Intel Clear Linux ignores Zen's AVX2, FMA, BMI in Math library for Phyton, C/C++, SQL, ....

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moinmoin

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Jun 1, 2017
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Ironically though, Clear Linux still runs AMD stupid fast even with Intel's shenanigans.

It's not ironic but a consequence of most Linux distributions aiming for the largest possible install base. We are slowly seeing support for 32bit i386 to i586 targets being reduced. Most common is still the now decade old 64bit i686 target. Everything newer, including any AVX support, is locked behind targets like "haswell" so usual Linux distributions (including all its software unless specifically compiled with other targets) don't profit of them. Intel started Clear Linux specifically to showcase how much performance common distributions are leaving lying dormant that way, so of course newer AMD chips are profiting of them as well.
 

Nothingness

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Jul 3, 2013
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Everything newer, including any AVX support, is locked behind targets like "haswell" so usual Linux distributions (including all its software unless specifically compiled with other targets) don't profit of them.
You are wrong: recent glibc have dedicated paths for AVX and this is deployed in all recent distros. And that's why I believe that even though the dl_platform stuff should be fixed, there likely is no impact for typical users.
 
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moinmoin

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Jun 1, 2017
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You are wrong: recent glibc have dedicated paths for AVX and this is deployed in all recent distros. And that's why I don't believe that even though the dl_platform stuff should be fixed, there likely is no impact for typical users.
Do you know if those paths are per feature (so the can be activate once the CPU claims support for it), or more generic? If the former, what's the point of all the code quoted in OP, wouldn't that be completely redundant?
 

Nothingness

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Do you know if those paths are per feature (so the can be activate once the CPU claims support for it), or more generic? If the former, what's the point of all the code quoted in OP, wouldn't that be completely redundant?
They are per feature as far as I can see:

https://sourceware.org/git/?p=glibc.git;a=blob;f=sysdeps/x86_64/multiarch/strchr.c;h=9ff0b63b6de60e72c7bbfb931bec3c9828d26ea7;hb=02d35f0646050157d47f22f2f74347431d5ccbdd

The strchr function uses features to select the implementation that matches the features found on the CPU at runtime. These features are detected when the library is loaded.

The code in the original post is here to load full libraries tuned for a specific dl_platform. The features are used in a library to change the function used at runtime.
 
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moinmoin

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They are per feature as far as I can see:

https://sourceware.org/git/?p=glibc.git;a=blob;f=sysdeps/x86_64/multiarch/strchr.c;h=9ff0b63b6de60e72c7bbfb931bec3c9828d26ea7;hb=02d35f0646050157d47f22f2f74347431d5ccbdd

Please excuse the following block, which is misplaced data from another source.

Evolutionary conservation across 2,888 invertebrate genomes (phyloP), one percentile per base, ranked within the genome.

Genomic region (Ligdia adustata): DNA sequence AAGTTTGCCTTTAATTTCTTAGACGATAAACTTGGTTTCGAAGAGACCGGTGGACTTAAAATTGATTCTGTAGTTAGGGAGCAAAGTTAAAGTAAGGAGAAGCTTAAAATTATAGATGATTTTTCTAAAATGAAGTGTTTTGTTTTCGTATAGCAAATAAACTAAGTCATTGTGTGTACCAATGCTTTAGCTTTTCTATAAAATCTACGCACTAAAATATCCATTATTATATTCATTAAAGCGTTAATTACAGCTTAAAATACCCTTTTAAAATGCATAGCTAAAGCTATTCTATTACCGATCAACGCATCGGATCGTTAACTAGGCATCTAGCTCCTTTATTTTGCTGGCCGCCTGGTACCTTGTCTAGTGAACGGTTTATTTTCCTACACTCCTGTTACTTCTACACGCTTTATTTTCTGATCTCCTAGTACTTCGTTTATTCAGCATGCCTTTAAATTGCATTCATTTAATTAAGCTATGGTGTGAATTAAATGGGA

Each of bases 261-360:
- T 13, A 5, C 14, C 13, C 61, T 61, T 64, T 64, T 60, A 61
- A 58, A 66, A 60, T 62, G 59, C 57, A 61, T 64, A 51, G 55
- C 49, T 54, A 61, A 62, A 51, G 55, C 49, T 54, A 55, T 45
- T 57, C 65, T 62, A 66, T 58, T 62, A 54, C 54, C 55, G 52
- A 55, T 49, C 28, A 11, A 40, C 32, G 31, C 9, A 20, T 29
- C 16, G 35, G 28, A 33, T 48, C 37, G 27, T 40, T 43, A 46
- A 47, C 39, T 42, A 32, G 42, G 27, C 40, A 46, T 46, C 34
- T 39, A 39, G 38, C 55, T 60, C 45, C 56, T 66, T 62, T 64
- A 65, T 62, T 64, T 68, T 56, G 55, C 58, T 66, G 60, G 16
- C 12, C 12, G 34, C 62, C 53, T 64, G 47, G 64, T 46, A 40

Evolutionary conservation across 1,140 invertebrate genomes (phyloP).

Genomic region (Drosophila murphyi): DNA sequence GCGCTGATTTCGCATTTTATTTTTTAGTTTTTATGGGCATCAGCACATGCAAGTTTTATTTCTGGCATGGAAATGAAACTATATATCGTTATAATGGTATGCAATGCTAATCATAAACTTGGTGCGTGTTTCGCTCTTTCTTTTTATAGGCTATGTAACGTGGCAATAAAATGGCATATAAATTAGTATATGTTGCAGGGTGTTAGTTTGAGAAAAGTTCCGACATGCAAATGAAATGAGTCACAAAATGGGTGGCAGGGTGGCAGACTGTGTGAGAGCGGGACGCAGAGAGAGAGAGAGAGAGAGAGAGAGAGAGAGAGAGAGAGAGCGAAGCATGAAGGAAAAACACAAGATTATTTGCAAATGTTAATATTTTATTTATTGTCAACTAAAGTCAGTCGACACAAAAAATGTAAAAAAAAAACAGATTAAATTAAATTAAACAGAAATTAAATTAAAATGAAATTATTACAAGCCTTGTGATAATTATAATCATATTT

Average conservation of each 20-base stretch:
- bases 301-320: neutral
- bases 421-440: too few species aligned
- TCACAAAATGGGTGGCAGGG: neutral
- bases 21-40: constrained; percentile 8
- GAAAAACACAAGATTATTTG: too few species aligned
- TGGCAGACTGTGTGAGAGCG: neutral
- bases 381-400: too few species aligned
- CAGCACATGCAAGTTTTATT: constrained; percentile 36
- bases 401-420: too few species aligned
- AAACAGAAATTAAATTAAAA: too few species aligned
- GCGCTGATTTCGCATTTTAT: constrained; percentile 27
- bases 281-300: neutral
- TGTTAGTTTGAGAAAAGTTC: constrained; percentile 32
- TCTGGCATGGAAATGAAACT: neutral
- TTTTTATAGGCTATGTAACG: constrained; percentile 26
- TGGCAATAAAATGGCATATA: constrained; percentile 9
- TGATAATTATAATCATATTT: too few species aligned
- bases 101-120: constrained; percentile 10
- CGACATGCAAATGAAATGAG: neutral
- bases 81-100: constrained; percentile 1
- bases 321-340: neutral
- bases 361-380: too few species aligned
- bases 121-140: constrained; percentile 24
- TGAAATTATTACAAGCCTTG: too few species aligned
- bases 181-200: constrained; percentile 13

The strchr function uses features to select the implementation that matches the features found on the CPU at runtime. These features are detected when the library is loaded.

The code in the original post is here to load full libraries tuned for a specific dl_platform. The features are used in a library to change the function used at runtime.
Thanks for the corrections and clarification.

Any reason why those specific libraries couldn't include such feature paths as well instead this what seems like a band aid approach?
 

Glo.

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Apr 25, 2015
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It's not ironic but a consequence of most Linux distributions aiming for the largest possible install base. We are slowly seeing support for 32bit i386 to i586 targets being reduced. Most common is still the now decade old 64bit i686 target. Everything newer, including any AVX support, is locked behind targets like "haswell" so usual Linux distributions (including all its software unless specifically compiled with other targets) don't profit of them. Intel started Clear Linux specifically to showcase how much performance common distributions are leaving lying dormant that way, so of course newer AMD chips are profiting of them as well.
Clear Linux Project is targetting also the widest, largest install base, possible.
 

Glo.

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Apr 25, 2015
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lol, they fail at the package manager already.
But they have plans in improving this Distro. There is a good reason why Linux community considers Clear Linux, if Intel will fix some things, as the next flagship distro. Yes, it might replace Fedora as a go-to flaghsip distro(but Im sure it will not replace MX Linux and Manjaro and Ubuntu in Popularity).

This is work in progress project, that still is in its infancy.
 

moinmoin

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But they have plans in improving this Distro. There is a good reason why Linux community considers Clear Linux, if Intel will fix some things, as the next flagship distro. Yes, it might replace Fedora as a go-to flaghsip distro(but Im sure it will not replace MX Linux and Manjaro and Ubuntu in Popularity).